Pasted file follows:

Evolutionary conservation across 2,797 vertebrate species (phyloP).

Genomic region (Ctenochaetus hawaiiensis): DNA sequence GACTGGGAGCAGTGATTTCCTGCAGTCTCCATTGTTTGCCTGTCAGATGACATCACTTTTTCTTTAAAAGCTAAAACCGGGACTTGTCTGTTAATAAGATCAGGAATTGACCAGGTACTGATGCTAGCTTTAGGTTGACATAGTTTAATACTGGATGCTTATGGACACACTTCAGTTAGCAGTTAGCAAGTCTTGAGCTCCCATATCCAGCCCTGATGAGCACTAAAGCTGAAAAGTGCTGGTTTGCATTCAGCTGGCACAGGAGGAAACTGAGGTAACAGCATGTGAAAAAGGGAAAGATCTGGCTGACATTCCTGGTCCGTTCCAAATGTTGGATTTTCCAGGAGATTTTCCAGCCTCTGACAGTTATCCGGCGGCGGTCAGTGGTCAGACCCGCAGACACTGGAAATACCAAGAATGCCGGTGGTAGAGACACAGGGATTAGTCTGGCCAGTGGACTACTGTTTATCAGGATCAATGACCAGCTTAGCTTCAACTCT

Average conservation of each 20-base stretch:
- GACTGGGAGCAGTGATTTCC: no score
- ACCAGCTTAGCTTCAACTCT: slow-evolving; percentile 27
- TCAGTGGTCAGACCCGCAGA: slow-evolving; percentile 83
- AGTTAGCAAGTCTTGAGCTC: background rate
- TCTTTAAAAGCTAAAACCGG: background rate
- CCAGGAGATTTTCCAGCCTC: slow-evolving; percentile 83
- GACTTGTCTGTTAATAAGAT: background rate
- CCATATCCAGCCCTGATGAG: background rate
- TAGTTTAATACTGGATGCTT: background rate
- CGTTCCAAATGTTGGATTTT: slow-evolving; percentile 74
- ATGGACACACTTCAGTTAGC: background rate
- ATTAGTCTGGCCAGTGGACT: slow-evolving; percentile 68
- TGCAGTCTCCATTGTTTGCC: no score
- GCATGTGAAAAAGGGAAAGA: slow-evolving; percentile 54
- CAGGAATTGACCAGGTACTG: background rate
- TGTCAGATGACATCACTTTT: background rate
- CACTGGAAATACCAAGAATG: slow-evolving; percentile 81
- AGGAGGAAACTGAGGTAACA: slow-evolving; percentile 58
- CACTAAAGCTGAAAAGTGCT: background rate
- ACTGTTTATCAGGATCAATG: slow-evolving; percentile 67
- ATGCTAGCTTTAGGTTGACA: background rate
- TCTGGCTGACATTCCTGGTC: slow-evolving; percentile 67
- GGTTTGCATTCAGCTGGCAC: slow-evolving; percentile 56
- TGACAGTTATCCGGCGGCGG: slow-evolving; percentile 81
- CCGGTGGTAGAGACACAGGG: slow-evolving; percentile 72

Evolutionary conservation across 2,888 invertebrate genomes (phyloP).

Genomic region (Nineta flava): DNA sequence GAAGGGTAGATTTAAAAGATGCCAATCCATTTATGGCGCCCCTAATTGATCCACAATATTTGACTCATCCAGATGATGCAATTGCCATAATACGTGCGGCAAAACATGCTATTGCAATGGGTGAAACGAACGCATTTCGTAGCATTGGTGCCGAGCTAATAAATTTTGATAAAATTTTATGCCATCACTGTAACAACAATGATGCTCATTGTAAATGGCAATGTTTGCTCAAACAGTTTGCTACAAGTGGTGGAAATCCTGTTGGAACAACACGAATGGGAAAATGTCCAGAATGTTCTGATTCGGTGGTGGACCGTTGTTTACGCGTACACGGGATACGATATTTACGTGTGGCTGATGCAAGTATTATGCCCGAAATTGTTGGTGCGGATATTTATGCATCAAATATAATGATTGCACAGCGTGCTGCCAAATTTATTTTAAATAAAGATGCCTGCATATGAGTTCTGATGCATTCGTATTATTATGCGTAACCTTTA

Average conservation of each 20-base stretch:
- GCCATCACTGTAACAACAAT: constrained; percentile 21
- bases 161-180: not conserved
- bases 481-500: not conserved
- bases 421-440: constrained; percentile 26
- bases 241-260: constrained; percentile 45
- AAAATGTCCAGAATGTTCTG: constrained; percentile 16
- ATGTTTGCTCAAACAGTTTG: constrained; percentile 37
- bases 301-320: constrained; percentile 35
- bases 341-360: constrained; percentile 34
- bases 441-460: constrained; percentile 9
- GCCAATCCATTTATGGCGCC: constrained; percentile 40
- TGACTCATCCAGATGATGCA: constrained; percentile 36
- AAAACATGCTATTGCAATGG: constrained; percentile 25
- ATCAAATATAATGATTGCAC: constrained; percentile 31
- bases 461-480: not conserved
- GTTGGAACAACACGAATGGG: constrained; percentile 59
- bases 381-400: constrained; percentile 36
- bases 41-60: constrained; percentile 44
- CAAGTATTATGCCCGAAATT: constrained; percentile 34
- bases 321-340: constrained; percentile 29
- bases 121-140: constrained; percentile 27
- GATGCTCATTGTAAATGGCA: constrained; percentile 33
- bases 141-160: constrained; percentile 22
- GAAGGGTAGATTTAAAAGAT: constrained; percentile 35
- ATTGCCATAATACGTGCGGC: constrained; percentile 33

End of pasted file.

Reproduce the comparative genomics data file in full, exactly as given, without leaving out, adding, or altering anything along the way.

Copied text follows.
Evolutionary conservation across 2,797 vertebrate species (phyloP).

Genomic region (Ctenochaetus hawaiiensis): DNA sequence GACTGGGAGCAGTGATTTCCTGCAGTCTCCATTGTTTGCCTGTCAGATGACATCACTTTTTCTTTAAAAGCTAAAACCGGGACTTGTCTGTTAATAAGATCAGGAATTGACCAGGTACTGATGCTAGCTTTAGGTTGACATAGTTTAATACTGGATGCTTATGGACACACTTCAGTTAGCAGTTAGCAAGTCTTGAGCTCCCATATCCAGCCCTGATGAGCACTAAAGCTGAAAAGTGCTGGTTTGCATTCAGCTGGCACAGGAGGAAACTGAGGTAACAGCATGTGAAAAAGGGAAAGATCTGGCTGACATTCCTGGTCCGTTCCAAATGTTGGATTTTCCAGGAGATTTTCCAGCCTCTGACAGTTATCCGGCGGCGGTCAGTGGTCAGACCCGCAGACACTGGAAATACCAAGAATGCCGGTGGTAGAGACACAGGGATTAGTCTGGCCAGTGGACTACTGTTTATCAGGATCAATGACCAGCTTAGCTTCAACTCT

Average conservation of each 20-base stretch:
- GACTGGGAGCAGTGATTTCC: no score
- ACCAGCTTAGCTTCAACTCT: slow-evolving; percentile 27
- TCAGTGGTCAGACCCGCAGA: slow-evolving; percentile 83
- AGTTAGCAAGTCTTGAGCTC: background rate
- TCTTTAAAAGCTAAAACCGG: background rate
- CCAGGAGATTTTCCAGCCTC: slow-evolving; percentile 83
- GACTTGTCTGTTAATAAGAT: background rate
- CCATATCCAGCCCTGATGAG: background rate
- TAGTTTAATACTGGATGCTT: background rate
- CGTTCCAAATGTTGGATTTT: slow-evolving; percentile 74
- ATGGACACACTTCAGTTAGC: background rate
- ATTAGTCTGGCCAGTGGACT: slow-evolving; percentile 68
- TGCAGTCTCCATTGTTTGCC: no score
- GCATGTGAAAAAGGGAAAGA: slow-evolving; percentile 54
- CAGGAATTGACCAGGTACTG: background rate
- TGTCAGATGACATCACTTTT: background rate
- CACTGGAAATACCAAGAATG: slow-evolving; percentile 81
- AGGAGGAAACTGAGGTAACA: slow-evolving; percentile 58
- CACTAAAGCTGAAAAGTGCT: background rate
- ACTGTTTATCAGGATCAATG: slow-evolving; percentile 67
- ATGCTAGCTTTAGGTTGACA: background rate
- TCTGGCTGACATTCCTGGTC: slow-evolving; percentile 67
- GGTTTGCATTCAGCTGGCAC: slow-evolving; percentile 56
- TGACAGTTATCCGGCGGCGG: slow-evolving; percentile 81
- CCGGTGGTAGAGACACAGGG: slow-evolving; percentile 72

Evolutionary conservation across 2,888 invertebrate genomes (phyloP).

Genomic region (Nineta flava): DNA sequence GAAGGGTAGATTTAAAAGATGCCAATCCATTTATGGCGCCCCTAATTGATCCACAATATTTGACTCATCCAGATGATGCAATTGCCATAATACGTGCGGCAAAACATGCTATTGCAATGGGTGAAACGAACGCATTTCGTAGCATTGGTGCCGAGCTAATAAATTTTGATAAAATTTTATGCCATCACTGTAACAACAATGATGCTCATTGTAAATGGCAATGTTTGCTCAAACAGTTTGCTACAAGTGGTGGAAATCCTGTTGGAACAACACGAATGGGAAAATGTCCAGAATGTTCTGATTCGGTGGTGGACCGTTGTTTACGCGTACACGGGATACGATATTTACGTGTGGCTGATGCAAGTATTATGCCCGAAATTGTTGGTGCGGATATTTATGCATCAAATATAATGATTGCACAGCGTGCTGCCAAATTTATTTTAAATAAAGATGCCTGCATATGAGTTCTGATGCATTCGTATTATTATGCGTAACCTTTA

Average conservation of each 20-base stretch:
- GCCATCACTGTAACAACAAT: constrained; percentile 21
- bases 161-180: not conserved
- bases 481-500: not conserved
- bases 421-440: constrained; percentile 26
- bases 241-260: constrained; percentile 45
- AAAATGTCCAGAATGTTCTG: constrained; percentile 16
- ATGTTTGCTCAAACAGTTTG: constrained; percentile 37
- bases 301-320: constrained; percentile 35
- bases 341-360: constrained; percentile 34
- bases 441-460: constrained; percentile 9
- GCCAATCCATTTATGGCGCC: constrained; percentile 40
- TGACTCATCCAGATGATGCA: constrained; percentile 36
- AAAACATGCTATTGCAATGG: constrained; percentile 25
- ATCAAATATAATGATTGCAC: constrained; percentile 31
- bases 461-480: not conserved
- GTTGGAACAACACGAATGGG: constrained; percentile 59
- bases 381-400: constrained; percentile 36
- bases 41-60: constrained; percentile 44
- CAAGTATTATGCCCGAAATT: constrained; percentile 34
- bases 321-340: constrained; percentile 29
- bases 121-140: constrained; percentile 27
- GATGCTCATTGTAAATGGCA: constrained; percentile 33
- bases 141-160: constrained; percentile 22
- GAAGGGTAGATTTAAAAGAT: constrained; percentile 35
- ATTGCCATAATACGTGCGGC: constrained; percentile 33